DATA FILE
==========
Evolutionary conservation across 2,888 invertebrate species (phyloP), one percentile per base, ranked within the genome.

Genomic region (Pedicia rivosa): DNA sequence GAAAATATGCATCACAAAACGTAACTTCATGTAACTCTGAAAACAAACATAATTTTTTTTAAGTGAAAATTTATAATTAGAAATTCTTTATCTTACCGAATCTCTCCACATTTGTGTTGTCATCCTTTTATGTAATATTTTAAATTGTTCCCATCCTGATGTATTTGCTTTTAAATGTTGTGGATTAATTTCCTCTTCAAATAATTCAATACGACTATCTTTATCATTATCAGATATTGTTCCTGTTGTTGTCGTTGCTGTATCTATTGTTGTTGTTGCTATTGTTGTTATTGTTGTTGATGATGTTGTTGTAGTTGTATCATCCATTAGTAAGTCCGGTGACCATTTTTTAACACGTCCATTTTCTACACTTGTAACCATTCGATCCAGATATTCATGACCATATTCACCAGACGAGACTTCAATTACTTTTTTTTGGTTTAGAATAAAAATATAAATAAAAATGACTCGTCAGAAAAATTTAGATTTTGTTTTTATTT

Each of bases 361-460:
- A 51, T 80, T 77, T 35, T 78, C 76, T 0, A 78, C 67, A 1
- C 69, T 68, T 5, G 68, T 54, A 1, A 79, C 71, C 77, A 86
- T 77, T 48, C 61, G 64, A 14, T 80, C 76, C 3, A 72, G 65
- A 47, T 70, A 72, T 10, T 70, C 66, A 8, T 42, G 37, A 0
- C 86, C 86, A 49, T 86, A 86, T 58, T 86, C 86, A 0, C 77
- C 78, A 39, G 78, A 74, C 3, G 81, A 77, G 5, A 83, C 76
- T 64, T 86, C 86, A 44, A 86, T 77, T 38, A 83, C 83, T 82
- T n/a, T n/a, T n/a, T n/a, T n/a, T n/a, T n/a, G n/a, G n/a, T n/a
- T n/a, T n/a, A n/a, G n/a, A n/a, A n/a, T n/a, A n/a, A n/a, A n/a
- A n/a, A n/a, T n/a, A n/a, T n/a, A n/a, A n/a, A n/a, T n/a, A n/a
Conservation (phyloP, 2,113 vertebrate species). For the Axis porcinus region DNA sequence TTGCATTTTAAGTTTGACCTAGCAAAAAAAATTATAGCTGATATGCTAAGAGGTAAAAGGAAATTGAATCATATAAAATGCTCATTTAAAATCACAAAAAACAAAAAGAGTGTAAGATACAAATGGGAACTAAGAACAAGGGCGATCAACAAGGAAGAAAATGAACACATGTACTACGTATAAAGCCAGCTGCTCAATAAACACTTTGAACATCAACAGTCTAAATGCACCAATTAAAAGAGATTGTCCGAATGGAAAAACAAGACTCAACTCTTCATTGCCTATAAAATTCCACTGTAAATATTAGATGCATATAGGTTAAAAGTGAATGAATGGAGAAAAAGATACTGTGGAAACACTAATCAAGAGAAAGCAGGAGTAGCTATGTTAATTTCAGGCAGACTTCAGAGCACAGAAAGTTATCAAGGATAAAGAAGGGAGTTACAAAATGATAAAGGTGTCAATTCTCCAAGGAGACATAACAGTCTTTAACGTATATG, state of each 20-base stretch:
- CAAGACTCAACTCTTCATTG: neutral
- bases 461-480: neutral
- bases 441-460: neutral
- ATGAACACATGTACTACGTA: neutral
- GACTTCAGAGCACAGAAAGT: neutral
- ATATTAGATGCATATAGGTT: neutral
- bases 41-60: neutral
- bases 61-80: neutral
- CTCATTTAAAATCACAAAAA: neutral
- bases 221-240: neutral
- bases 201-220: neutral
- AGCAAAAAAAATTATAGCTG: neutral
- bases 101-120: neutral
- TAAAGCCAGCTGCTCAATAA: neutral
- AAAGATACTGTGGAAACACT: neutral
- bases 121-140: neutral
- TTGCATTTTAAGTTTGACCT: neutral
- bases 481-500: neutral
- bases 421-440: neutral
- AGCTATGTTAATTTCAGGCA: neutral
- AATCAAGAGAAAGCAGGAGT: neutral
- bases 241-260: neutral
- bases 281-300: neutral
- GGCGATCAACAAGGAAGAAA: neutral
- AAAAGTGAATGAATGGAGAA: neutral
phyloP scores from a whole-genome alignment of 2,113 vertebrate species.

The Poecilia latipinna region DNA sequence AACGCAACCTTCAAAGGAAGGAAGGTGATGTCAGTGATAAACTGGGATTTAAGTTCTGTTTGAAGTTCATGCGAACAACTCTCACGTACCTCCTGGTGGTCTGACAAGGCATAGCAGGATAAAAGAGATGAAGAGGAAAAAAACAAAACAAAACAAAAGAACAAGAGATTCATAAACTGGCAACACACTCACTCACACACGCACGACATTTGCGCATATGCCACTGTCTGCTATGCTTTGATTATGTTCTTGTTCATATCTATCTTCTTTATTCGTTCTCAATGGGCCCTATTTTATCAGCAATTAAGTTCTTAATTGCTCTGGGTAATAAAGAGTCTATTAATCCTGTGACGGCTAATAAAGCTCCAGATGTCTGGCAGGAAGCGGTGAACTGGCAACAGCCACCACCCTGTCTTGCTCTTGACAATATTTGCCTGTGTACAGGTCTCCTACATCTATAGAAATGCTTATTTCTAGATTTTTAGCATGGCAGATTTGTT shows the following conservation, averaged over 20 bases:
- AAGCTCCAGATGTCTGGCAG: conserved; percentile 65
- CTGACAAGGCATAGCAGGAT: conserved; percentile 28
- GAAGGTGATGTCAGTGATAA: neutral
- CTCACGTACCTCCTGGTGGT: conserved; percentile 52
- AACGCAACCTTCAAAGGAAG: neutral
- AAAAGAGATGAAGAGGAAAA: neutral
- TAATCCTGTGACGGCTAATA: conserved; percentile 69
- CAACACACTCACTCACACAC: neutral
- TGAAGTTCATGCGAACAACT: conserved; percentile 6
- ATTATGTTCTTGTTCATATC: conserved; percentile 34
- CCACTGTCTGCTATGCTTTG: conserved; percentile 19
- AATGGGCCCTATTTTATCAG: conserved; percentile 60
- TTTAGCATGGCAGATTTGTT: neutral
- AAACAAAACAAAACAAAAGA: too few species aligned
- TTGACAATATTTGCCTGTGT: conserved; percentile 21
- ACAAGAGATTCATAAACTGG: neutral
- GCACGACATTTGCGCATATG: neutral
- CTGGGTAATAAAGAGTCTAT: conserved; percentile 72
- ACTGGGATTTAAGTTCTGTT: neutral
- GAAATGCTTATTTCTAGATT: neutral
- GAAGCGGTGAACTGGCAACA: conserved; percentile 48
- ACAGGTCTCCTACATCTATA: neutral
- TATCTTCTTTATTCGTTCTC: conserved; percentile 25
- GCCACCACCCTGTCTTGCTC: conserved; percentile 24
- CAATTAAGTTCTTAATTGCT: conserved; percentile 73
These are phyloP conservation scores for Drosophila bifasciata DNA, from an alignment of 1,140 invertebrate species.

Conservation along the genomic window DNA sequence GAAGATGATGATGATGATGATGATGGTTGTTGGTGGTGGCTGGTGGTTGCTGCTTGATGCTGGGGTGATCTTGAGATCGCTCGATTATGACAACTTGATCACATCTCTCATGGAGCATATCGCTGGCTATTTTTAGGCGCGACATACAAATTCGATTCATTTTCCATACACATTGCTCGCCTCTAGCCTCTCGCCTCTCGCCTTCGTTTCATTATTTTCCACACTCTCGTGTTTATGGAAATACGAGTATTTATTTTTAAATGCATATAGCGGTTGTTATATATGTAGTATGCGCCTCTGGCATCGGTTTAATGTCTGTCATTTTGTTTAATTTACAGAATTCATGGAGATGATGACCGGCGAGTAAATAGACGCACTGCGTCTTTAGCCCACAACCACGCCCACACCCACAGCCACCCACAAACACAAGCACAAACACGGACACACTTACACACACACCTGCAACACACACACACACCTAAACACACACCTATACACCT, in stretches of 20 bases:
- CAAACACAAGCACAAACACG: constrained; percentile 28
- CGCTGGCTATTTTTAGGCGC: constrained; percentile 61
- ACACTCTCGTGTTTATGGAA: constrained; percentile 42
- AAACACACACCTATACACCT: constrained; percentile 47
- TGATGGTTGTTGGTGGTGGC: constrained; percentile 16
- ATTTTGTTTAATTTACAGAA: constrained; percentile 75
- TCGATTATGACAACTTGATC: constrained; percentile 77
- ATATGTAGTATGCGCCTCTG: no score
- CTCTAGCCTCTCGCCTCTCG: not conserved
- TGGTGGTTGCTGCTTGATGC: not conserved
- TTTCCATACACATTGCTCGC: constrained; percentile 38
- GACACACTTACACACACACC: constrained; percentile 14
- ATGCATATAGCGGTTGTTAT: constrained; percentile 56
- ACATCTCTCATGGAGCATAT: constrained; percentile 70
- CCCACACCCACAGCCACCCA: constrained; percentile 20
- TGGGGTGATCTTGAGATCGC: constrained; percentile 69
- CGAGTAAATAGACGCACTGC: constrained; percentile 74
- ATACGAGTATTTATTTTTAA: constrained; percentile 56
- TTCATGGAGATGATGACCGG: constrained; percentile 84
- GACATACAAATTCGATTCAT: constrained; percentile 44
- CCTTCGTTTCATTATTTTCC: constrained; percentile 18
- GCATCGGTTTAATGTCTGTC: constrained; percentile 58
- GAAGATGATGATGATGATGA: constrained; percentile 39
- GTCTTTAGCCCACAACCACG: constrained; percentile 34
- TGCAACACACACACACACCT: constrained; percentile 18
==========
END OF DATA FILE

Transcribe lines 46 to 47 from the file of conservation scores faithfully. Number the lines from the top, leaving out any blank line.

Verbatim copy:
- AACGCAACCTTCAAAGGAAG: neutral
- AAAAGAGATGAAGAGGAAAA: neutral